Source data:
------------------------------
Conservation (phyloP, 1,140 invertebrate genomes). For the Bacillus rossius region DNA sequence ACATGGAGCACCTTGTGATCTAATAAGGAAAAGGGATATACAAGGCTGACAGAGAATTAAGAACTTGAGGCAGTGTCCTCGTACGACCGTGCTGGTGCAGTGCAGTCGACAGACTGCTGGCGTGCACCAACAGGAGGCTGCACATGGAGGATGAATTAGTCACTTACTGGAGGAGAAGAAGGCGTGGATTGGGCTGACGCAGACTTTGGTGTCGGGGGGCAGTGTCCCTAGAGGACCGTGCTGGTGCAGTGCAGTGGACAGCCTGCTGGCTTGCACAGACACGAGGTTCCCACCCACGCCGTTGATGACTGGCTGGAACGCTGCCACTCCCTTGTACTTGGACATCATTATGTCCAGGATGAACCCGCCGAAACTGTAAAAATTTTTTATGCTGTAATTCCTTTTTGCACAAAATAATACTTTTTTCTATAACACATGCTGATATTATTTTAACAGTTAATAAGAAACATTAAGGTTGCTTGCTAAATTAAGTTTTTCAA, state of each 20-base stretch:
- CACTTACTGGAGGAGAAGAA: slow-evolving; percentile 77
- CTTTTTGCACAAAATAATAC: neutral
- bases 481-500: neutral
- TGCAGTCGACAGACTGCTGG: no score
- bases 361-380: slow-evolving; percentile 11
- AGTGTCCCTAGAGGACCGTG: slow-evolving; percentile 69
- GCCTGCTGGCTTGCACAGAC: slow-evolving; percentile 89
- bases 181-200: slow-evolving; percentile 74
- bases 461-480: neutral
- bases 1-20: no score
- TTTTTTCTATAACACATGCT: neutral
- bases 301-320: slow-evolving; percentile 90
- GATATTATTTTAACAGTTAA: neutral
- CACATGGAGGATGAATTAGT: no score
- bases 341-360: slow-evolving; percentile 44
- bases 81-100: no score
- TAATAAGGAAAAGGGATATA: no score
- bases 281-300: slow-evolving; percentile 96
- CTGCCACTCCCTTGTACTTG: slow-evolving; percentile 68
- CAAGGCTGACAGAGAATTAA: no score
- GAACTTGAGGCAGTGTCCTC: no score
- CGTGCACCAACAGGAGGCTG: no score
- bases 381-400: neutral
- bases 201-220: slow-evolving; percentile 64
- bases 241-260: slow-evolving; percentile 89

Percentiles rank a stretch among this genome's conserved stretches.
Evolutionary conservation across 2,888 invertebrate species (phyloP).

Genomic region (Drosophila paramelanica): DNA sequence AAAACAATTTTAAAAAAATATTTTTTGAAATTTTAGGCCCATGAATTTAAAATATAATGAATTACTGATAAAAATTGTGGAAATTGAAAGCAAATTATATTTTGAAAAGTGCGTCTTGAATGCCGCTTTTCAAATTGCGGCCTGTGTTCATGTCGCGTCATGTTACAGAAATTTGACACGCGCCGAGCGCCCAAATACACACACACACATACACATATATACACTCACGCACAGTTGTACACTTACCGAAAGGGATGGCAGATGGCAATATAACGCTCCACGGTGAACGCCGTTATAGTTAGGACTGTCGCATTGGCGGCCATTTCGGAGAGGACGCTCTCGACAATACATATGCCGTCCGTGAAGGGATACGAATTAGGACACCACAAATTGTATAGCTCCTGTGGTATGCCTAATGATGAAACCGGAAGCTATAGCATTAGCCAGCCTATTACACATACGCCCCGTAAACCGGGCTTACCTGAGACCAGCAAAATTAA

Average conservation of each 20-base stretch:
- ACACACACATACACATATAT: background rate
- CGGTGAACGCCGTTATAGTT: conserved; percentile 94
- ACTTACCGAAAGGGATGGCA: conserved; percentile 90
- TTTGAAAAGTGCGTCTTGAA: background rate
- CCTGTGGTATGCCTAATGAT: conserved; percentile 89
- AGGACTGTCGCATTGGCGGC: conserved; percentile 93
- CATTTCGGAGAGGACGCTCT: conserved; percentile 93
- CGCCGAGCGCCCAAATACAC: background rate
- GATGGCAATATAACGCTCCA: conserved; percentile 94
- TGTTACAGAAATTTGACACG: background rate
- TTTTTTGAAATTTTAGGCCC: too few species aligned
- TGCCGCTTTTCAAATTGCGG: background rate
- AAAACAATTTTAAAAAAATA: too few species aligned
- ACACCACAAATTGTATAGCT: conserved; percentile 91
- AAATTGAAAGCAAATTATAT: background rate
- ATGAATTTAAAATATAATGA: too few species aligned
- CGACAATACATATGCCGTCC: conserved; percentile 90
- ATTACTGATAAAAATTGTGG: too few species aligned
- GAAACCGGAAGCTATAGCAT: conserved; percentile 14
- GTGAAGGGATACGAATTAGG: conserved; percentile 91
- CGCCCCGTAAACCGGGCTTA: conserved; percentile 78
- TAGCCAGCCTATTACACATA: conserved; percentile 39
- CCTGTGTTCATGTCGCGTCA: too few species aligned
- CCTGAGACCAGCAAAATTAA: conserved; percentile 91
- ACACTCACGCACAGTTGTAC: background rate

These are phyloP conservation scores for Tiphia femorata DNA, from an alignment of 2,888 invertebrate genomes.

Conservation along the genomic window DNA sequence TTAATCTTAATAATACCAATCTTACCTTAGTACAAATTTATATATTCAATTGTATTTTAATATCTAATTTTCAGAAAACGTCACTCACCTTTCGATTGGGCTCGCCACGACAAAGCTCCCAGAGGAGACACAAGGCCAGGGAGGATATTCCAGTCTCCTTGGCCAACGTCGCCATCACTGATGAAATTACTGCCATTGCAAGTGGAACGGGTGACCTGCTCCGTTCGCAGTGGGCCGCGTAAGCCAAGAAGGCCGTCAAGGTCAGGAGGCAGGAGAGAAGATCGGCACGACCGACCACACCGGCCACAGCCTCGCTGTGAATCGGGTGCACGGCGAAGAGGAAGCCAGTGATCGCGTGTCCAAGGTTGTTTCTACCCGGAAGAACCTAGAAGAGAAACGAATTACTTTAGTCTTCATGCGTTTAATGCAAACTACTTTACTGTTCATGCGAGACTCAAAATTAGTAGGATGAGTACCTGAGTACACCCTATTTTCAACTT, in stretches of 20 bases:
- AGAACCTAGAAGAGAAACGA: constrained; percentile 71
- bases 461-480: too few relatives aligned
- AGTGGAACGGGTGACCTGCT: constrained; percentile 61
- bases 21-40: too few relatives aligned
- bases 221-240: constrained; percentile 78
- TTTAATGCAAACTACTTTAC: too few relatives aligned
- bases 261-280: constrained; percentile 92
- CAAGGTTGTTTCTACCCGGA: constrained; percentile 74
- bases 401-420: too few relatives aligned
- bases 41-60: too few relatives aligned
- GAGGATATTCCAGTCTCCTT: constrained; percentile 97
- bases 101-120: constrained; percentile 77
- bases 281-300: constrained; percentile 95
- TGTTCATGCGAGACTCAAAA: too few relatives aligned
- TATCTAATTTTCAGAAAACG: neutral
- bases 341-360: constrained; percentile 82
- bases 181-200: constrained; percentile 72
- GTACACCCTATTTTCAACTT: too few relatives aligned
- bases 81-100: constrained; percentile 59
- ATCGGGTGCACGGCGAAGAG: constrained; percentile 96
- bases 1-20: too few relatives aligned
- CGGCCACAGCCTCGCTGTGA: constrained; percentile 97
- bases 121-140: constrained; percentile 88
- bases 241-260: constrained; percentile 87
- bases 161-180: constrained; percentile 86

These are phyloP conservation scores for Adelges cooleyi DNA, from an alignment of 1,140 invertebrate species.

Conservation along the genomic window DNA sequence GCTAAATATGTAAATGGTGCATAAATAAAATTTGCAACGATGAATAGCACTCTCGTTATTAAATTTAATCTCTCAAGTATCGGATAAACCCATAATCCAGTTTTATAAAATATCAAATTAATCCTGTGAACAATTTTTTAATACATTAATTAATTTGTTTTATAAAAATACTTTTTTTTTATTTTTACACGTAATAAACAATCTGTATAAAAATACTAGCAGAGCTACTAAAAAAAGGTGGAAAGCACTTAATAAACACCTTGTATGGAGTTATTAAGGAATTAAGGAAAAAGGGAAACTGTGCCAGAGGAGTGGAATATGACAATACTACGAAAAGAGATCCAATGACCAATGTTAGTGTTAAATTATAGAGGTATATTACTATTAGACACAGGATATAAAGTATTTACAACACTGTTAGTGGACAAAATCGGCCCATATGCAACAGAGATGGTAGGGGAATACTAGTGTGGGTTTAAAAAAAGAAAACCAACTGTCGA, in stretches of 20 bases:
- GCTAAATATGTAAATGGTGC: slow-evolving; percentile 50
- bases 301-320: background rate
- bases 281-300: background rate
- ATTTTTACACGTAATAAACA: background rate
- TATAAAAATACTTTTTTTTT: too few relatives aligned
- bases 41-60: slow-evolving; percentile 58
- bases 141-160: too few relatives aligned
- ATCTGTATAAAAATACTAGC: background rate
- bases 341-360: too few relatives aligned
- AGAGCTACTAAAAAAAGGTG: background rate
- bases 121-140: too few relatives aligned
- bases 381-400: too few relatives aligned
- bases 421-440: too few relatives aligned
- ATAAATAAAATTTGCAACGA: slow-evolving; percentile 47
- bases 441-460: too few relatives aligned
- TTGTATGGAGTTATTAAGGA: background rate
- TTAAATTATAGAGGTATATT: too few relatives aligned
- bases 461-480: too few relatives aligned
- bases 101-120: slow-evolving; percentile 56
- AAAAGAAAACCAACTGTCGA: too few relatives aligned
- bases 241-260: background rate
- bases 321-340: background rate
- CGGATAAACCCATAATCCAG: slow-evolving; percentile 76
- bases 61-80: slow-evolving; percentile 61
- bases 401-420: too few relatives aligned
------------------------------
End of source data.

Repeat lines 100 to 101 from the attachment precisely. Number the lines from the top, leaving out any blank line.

- TTGTATGGAGTTATTAAGGA: background rate
- TTAAATTATAGAGGTATATT: too few relatives aligned